This is the story of Dr. Ryan Stone, as made evident by the several POV shots used to put us in her head. This is the story of her trial to survive the harshness of space. We are immediately taken in by these characters, the way they interact, their professionalism mixed with the spice of fun, how alone they really are amidst the floating voice of NASA. Immediately, we know how these relationships will progress and we know that no matter how hard we wish against it, these people are in for a wild ride. The attraction between Bullock and Clooney's characters is easily seen by the way he speaks with her, though, they are always at a distance. Their suits and the vacuum between them make interaction beyond words impossible, and this makes their relationship all the more interesting. If this movie spanned a longer running time and gave opportunity to see these two outside of their suits, it's plain to picture the sexual tension that would rise between them.
Which makes this the point where you should stop reading if you haven't already viewed this movie. SPOILERS are floating below. Skip the next paragraph.
All this build up makes dealing with what happens so difficult. We all know the moment was coming, we all knew that this was Dr. Stone's story and that Matt would soon depart. The way in which he leaves, the classic "Don't let go" death, is somehow made fresh with their interaction and Clooney's calm execution of the motion and dialogue combined with Bullock's begging breaths to not be left alone. Her struggle without him is heartwrenching, and though we want so desperately for her to be able to save him, we know that this would ruin the sheer beauty of this story. As she goes about trying to fly the damaged pod, we cheer with her and urge her to, please, make it back to Earth. Her monologue as she then later gives up hope and gives in to the fact that she will die brings a tear to the eye. All this culminates toward the instant Clooney's character shows up again, but when he opens the hatch to space, exposing an unhelmeted Bullock, we know that--given the gritty realness, the "gravity" of this movie--this cannot be real ... he cannot be real. She is imagining all this, on the verge of dying and past the point of losing hope. Their exchange is emotional and the magic movies should be made of, and once it is revealed that he truly was a figment of her imagination, her renewed drive to plow through space and make it to the Chinese station is invigorating. Her farewell to Matt is so moving in the way it is written. It is beautiful to see how a touching goodbye is done by asking him to instead say "hello" to her little girl. As she then makes her way through the station and into the pod to begin the launch sequence, the score steps up a beat and throws us into the climax wherein she accepts the possibility of life or death, having done everything she could to survive. She splashes down on Earth and emerges to swim up to the shore, and the last image of her standing as the camera tilts up and follows her body as she laughs and then walks into the distance remains stenciled into our minds.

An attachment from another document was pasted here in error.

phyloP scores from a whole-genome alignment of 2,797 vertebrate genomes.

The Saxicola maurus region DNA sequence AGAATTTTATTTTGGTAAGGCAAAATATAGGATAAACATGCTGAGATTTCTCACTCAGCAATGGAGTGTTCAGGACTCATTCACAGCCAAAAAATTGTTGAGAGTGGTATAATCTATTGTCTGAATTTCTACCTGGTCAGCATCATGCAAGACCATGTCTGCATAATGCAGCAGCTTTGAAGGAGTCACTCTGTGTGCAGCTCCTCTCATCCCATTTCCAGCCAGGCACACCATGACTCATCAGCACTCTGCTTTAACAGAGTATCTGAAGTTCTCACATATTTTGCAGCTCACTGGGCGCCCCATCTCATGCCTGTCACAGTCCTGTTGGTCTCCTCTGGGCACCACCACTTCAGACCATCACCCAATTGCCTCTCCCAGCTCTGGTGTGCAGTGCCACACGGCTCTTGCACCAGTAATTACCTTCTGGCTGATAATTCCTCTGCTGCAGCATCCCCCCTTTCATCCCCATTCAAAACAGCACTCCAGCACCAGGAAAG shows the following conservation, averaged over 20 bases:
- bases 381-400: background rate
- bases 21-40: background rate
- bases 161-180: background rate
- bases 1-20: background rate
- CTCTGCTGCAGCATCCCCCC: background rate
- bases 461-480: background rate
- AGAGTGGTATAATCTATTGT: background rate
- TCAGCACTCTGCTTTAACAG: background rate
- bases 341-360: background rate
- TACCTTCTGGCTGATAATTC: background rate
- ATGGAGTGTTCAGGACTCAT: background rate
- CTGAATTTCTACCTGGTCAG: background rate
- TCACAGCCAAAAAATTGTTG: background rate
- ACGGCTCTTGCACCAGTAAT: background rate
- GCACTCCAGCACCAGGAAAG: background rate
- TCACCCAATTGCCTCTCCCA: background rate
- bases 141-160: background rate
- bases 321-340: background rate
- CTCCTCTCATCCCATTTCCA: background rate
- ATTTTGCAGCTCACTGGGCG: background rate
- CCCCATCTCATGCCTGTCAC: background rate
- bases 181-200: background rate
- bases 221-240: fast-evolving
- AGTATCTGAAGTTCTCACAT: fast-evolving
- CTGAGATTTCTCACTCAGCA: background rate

It takes longer than the length of the credits to come off the high of this experience, and it's one of those movies where I've had to battle against going straight back into the theater to watch it again immediately. This was a visually stunning masterpiece, complete with superb sound design, a courageous cast, and a stellar story. The production design seems minimal when mulling it over, as it dealt with so much CG work, I'm sure, but the sets and costumes and overall design of the piece was truly remarkable. Everything about this movie felt real and emotional. My helmet goes off to the amazing minds that made this experience possible. I will always treasure the memory of watching this for the first time, an experience like no other.